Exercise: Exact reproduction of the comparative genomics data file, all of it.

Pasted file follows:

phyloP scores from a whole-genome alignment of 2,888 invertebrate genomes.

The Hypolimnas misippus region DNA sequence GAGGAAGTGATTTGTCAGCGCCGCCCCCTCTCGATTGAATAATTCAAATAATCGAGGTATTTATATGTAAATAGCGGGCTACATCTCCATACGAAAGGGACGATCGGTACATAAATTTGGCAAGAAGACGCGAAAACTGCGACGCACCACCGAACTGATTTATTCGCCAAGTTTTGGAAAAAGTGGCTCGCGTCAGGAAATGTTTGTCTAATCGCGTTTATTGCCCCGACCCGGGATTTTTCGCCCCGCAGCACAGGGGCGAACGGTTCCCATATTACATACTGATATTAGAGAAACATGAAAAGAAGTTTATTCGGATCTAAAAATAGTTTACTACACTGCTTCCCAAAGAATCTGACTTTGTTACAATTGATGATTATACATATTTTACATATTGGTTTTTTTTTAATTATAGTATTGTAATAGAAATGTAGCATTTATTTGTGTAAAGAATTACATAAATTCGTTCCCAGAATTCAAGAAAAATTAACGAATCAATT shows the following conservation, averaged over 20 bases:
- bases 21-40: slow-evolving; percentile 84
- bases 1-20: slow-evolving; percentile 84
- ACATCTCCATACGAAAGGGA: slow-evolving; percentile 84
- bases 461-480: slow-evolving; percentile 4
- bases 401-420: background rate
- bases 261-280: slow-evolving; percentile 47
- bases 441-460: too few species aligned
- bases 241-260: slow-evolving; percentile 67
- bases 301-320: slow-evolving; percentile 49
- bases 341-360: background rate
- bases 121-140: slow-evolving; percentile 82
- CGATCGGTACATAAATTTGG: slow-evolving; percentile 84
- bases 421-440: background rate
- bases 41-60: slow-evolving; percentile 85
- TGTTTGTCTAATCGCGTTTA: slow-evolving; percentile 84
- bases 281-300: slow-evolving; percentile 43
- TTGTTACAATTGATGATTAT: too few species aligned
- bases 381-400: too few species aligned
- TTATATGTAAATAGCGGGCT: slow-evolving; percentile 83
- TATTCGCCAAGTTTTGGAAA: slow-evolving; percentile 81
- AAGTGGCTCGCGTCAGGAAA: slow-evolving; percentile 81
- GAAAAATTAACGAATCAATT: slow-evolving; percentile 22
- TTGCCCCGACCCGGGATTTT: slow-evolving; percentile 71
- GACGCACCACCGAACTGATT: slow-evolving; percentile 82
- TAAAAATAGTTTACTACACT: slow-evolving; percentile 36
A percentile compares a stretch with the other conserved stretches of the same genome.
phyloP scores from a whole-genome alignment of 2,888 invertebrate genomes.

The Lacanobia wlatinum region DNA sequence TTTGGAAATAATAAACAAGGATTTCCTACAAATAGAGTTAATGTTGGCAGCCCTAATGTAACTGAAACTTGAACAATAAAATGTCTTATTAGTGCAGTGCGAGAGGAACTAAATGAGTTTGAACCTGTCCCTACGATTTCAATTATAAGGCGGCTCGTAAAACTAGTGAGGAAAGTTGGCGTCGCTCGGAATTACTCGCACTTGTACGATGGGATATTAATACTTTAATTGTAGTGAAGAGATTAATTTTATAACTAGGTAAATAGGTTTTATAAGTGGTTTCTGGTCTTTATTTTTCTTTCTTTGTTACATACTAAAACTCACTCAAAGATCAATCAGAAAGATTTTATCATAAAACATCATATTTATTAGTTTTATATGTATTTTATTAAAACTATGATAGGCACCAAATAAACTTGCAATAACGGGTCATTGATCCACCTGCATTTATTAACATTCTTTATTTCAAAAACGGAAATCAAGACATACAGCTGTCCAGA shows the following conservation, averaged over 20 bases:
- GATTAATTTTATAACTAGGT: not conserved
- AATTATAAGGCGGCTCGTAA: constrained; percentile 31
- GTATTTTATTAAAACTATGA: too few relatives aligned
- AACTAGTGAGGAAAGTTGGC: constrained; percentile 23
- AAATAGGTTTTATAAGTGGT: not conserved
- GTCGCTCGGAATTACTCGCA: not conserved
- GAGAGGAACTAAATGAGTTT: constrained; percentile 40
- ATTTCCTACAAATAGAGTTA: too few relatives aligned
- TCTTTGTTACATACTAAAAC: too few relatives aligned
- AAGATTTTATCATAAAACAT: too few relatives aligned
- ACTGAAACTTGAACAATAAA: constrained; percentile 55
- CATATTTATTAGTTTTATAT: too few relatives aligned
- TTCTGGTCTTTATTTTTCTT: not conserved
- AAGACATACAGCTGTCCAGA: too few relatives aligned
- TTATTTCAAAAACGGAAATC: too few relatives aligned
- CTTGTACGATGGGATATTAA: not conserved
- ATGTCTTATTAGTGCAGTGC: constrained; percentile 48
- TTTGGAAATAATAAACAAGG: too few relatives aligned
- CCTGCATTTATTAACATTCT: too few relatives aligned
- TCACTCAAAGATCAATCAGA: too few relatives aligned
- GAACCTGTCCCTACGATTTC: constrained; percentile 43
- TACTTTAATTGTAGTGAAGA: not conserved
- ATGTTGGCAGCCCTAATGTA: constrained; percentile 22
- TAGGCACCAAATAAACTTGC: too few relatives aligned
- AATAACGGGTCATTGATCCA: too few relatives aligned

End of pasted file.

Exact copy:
phyloP scores from a whole-genome alignment of 2,888 invertebrate genomes.

The Hypolimnas misippus region DNA sequence GAGGAAGTGATTTGTCAGCGCCGCCCCCTCTCGATTGAATAATTCAAATAATCGAGGTATTTATATGTAAATAGCGGGCTACATCTCCATACGAAAGGGACGATCGGTACATAAATTTGGCAAGAAGACGCGAAAACTGCGACGCACCACCGAACTGATTTATTCGCCAAGTTTTGGAAAAAGTGGCTCGCGTCAGGAAATGTTTGTCTAATCGCGTTTATTGCCCCGACCCGGGATTTTTCGCCCCGCAGCACAGGGGCGAACGGTTCCCATATTACATACTGATATTAGAGAAACATGAAAAGAAGTTTATTCGGATCTAAAAATAGTTTACTACACTGCTTCCCAAAGAATCTGACTTTGTTACAATTGATGATTATACATATTTTACATATTGGTTTTTTTTTAATTATAGTATTGTAATAGAAATGTAGCATTTATTTGTGTAAAGAATTACATAAATTCGTTCCCAGAATTCAAGAAAAATTAACGAATCAATT shows the following conservation, averaged over 20 bases:
- bases 21-40: slow-evolving; percentile 84
- bases 1-20: slow-evolving; percentile 84
- ACATCTCCATACGAAAGGGA: slow-evolving; percentile 84
- bases 461-480: slow-evolving; percentile 4
- bases 401-420: background rate
- bases 261-280: slow-evolving; percentile 47
- bases 441-460: too few species aligned
- bases 241-260: slow-evolving; percentile 67
- bases 301-320: slow-evolving; percentile 49
- bases 341-360: background rate
- bases 121-140: slow-evolving; percentile 82
- CGATCGGTACATAAATTTGG: slow-evolving; percentile 84
- bases 421-440: background rate
- bases 41-60: slow-evolving; percentile 85
- TGTTTGTCTAATCGCGTTTA: slow-evolving; percentile 84
- bases 281-300: slow-evolving; percentile 43
- TTGTTACAATTGATGATTAT: too few species aligned
- bases 381-400: too few species aligned
- TTATATGTAAATAGCGGGCT: slow-evolving; percentile 83
- TATTCGCCAAGTTTTGGAAA: slow-evolving; percentile 81
- AAGTGGCTCGCGTCAGGAAA: slow-evolving; percentile 81
- GAAAAATTAACGAATCAATT: slow-evolving; percentile 22
- TTGCCCCGACCCGGGATTTT: slow-evolving; percentile 71
- GACGCACCACCGAACTGATT: slow-evolving; percentile 82
- TAAAAATAGTTTACTACACT: slow-evolving; percentile 36
A percentile compares a stretch with the other conserved stretches of the same genome.
phyloP scores from a whole-genome alignment of 2,888 invertebrate genomes.

The Lacanobia wlatinum region DNA sequence TTTGGAAATAATAAACAAGGATTTCCTACAAATAGAGTTAATGTTGGCAGCCCTAATGTAACTGAAACTTGAACAATAAAATGTCTTATTAGTGCAGTGCGAGAGGAACTAAATGAGTTTGAACCTGTCCCTACGATTTCAATTATAAGGCGGCTCGTAAAACTAGTGAGGAAAGTTGGCGTCGCTCGGAATTACTCGCACTTGTACGATGGGATATTAATACTTTAATTGTAGTGAAGAGATTAATTTTATAACTAGGTAAATAGGTTTTATAAGTGGTTTCTGGTCTTTATTTTTCTTTCTTTGTTACATACTAAAACTCACTCAAAGATCAATCAGAAAGATTTTATCATAAAACATCATATTTATTAGTTTTATATGTATTTTATTAAAACTATGATAGGCACCAAATAAACTTGCAATAACGGGTCATTGATCCACCTGCATTTATTAACATTCTTTATTTCAAAAACGGAAATCAAGACATACAGCTGTCCAGA shows the following conservation, averaged over 20 bases:
- GATTAATTTTATAACTAGGT: not conserved
- AATTATAAGGCGGCTCGTAA: constrained; percentile 31
- GTATTTTATTAAAACTATGA: too few relatives aligned
- AACTAGTGAGGAAAGTTGGC: constrained; percentile 23
- AAATAGGTTTTATAAGTGGT: not conserved
- GTCGCTCGGAATTACTCGCA: not conserved
- GAGAGGAACTAAATGAGTTT: constrained; percentile 40
- ATTTCCTACAAATAGAGTTA: too few relatives aligned
- TCTTTGTTACATACTAAAAC: too few relatives aligned
- AAGATTTTATCATAAAACAT: too few relatives aligned
- ACTGAAACTTGAACAATAAA: constrained; percentile 55
- CATATTTATTAGTTTTATAT: too few relatives aligned
- TTCTGGTCTTTATTTTTCTT: not conserved
- AAGACATACAGCTGTCCAGA: too few relatives aligned
- TTATTTCAAAAACGGAAATC: too few relatives aligned
- CTTGTACGATGGGATATTAA: not conserved
- ATGTCTTATTAGTGCAGTGC: constrained; percentile 48
- TTTGGAAATAATAAACAAGG: too few relatives aligned
- CCTGCATTTATTAACATTCT: too few relatives aligned
- TCACTCAAAGATCAATCAGA: too few relatives aligned
- GAACCTGTCCCTACGATTTC: constrained; percentile 43
- TACTTTAATTGTAGTGAAGA: not conserved
- ATGTTGGCAGCCCTAATGTA: constrained; percentile 22
- TAGGCACCAAATAAACTTGC: too few relatives aligned
- AATAACGGGTCATTGATCCA: too few relatives aligned